The rest of the world may live in the Twitter stream, checking updates and sending tweets more often than they check email, but in China, it’s Weibo that rules. Weibo is the Chinese term for microblog, and it was originally launched in 2009. In 2011, the domain name was changed to the current one, with almost 400 million users by mid-2012. Additionally, consider 100 millions messages per day, at the rate of 70,000 per minute. Those are undeniably impressive figures, especially considering that the Chinese government actively censors content via the platform.
If you’re sensitive about censorship, be thankful you don’t live in China, and you don’t rely on Weibo to interact online. Some researchers from Rice University, Bowdoin College, University of Mexico, together with independent investigator Tao Zhu did some digging to see just how China censors its version of Twitter. The general findings are not that surprising – we all know that China has a pretty strong stance when it comes to this topic – but the specifics are nothing short of mind blowing.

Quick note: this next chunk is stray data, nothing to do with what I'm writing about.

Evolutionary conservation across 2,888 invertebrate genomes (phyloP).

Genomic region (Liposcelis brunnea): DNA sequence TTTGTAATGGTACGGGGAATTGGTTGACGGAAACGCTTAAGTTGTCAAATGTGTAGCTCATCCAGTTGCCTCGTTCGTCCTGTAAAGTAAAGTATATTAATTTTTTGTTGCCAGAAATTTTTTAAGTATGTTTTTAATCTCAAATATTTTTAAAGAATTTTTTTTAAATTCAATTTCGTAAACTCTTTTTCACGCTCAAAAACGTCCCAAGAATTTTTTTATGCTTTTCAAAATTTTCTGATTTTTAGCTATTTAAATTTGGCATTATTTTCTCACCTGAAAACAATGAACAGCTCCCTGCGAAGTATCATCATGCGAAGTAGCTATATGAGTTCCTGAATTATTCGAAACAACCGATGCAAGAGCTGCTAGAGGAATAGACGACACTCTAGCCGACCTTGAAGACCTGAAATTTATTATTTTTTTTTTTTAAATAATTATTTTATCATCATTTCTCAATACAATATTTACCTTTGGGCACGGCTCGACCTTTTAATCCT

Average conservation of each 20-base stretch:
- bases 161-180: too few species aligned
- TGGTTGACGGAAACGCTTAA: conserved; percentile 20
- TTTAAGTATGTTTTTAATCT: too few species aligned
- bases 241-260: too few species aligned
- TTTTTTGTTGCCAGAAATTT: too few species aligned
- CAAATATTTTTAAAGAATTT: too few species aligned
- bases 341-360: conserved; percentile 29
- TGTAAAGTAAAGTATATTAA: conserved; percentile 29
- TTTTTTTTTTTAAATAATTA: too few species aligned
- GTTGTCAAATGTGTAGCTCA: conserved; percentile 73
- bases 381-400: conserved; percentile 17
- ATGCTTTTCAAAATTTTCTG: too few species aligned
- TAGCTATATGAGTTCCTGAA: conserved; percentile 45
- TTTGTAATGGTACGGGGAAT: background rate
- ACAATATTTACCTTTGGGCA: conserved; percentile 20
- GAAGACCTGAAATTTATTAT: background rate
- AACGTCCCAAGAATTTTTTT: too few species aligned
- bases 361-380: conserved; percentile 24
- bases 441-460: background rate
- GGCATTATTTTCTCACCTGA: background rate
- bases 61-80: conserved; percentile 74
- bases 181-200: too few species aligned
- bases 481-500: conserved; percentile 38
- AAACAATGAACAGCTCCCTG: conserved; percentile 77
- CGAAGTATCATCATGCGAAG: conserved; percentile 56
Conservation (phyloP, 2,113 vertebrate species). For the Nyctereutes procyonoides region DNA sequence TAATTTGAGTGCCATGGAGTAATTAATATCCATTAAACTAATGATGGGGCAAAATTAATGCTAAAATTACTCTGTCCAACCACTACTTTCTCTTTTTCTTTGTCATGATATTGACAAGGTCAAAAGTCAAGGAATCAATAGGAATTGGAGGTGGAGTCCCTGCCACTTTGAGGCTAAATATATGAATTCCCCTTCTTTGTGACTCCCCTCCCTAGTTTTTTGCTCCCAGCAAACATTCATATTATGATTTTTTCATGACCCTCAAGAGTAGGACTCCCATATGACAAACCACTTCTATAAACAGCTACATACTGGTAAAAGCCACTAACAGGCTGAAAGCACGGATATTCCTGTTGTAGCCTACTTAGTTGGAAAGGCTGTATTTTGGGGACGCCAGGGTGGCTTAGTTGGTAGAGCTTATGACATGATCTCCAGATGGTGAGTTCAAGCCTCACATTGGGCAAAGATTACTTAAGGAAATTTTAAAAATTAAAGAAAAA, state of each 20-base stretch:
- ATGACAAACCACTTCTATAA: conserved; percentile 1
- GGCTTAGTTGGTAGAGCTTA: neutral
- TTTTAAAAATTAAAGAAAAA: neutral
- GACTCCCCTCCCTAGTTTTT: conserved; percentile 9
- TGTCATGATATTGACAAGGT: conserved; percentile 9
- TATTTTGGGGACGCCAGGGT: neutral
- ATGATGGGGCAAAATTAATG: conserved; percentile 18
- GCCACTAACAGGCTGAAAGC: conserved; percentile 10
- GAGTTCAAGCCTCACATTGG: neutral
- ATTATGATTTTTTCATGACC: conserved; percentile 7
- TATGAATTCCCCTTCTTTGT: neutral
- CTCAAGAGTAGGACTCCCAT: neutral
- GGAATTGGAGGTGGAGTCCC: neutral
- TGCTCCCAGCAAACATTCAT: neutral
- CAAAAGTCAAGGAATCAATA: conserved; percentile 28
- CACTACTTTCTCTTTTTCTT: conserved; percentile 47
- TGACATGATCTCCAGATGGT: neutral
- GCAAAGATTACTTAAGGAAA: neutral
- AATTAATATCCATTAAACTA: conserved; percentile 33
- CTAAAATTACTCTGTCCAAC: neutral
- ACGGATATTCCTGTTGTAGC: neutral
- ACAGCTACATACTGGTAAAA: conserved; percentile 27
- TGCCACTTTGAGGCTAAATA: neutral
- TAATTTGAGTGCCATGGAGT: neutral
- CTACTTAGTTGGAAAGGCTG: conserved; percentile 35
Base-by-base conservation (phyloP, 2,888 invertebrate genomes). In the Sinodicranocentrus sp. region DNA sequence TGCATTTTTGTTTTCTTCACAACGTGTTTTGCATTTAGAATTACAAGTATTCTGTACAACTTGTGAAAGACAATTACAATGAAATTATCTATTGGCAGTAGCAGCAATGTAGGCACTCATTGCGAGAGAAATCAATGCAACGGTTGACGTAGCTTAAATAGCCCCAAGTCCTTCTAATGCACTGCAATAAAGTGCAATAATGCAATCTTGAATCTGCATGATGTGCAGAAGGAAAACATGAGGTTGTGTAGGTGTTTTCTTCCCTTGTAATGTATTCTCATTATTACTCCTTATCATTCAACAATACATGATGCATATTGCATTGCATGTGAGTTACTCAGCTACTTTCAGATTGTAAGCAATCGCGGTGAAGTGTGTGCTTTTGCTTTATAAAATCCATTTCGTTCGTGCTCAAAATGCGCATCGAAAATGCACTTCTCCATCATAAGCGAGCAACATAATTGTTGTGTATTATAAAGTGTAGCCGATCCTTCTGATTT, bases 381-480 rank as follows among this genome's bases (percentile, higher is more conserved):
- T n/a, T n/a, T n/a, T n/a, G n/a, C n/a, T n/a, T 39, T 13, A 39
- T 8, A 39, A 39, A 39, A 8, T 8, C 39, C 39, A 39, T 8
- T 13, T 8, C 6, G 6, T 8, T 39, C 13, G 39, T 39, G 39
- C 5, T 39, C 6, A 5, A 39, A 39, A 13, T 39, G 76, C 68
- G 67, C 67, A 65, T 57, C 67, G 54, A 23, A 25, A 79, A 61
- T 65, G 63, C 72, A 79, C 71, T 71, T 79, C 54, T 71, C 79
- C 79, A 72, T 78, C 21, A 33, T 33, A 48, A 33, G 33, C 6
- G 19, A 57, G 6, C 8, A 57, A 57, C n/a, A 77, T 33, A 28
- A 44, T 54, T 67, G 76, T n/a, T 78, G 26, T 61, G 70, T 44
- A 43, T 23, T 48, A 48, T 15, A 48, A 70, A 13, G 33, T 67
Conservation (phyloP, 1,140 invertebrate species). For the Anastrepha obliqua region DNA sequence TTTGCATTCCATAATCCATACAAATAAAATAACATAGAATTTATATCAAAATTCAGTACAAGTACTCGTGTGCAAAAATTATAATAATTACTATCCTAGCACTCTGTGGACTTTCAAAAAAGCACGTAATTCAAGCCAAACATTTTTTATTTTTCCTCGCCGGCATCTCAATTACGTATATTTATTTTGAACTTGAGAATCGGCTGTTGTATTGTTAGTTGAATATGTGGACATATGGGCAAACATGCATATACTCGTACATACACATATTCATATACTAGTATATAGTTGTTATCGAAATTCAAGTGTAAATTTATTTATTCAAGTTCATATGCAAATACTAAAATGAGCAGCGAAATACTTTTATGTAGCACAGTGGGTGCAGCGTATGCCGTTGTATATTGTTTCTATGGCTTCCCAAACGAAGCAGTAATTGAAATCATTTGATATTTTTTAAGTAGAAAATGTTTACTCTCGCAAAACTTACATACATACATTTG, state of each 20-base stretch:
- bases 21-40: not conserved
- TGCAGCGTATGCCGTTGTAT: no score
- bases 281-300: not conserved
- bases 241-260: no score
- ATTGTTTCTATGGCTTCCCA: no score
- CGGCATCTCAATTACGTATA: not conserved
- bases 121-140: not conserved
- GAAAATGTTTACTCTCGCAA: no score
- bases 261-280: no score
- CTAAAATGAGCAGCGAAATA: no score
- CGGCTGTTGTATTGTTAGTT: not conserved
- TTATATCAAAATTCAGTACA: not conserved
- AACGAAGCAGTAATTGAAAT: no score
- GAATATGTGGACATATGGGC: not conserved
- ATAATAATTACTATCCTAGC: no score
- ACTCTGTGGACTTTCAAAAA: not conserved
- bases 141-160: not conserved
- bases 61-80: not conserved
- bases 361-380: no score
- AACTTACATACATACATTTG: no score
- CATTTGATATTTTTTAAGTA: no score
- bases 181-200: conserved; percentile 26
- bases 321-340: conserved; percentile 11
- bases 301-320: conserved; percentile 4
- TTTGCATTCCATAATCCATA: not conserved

Censors are very much on the ball
Just how quickly do the Chinese censors respond? The researchers say:
5% of the deletions [of controversial posts] happened in the ﬁrst 8 minutes, and within 30 minutes, almost 30% of the deletions were ﬁnished. More than 90% of deletions happened within one day after a post was submitted. (Source)
You know what this means. Censorship happens in (almost) real time. More so, they must have a massive censorship workforce, combining humans and technology. The involvement of humans is also supported by the observation that censored posts seem to take a dip every day around 7 pm, when the national evening news is aired.
As can be expected, the censors have a rotating set of keywords that are deemed hot. According to the researchers, these hot terms change depending on the period and current events, with words/phrases such as “Beijing rainstorm, “Diaoyu Islands,” and “group sex” being tagged in mid-2012.
Track record matters
Weibo users who have had a track record of being censored have higher chances of being censored in the future. While that makes sense from the government’s perspective, that does give me the chills.
We may not be affected by this kind of censorship on Twitter, but how China censors its version of Twitter is a stark reminder of how freedom should not be taken for granted. Even online.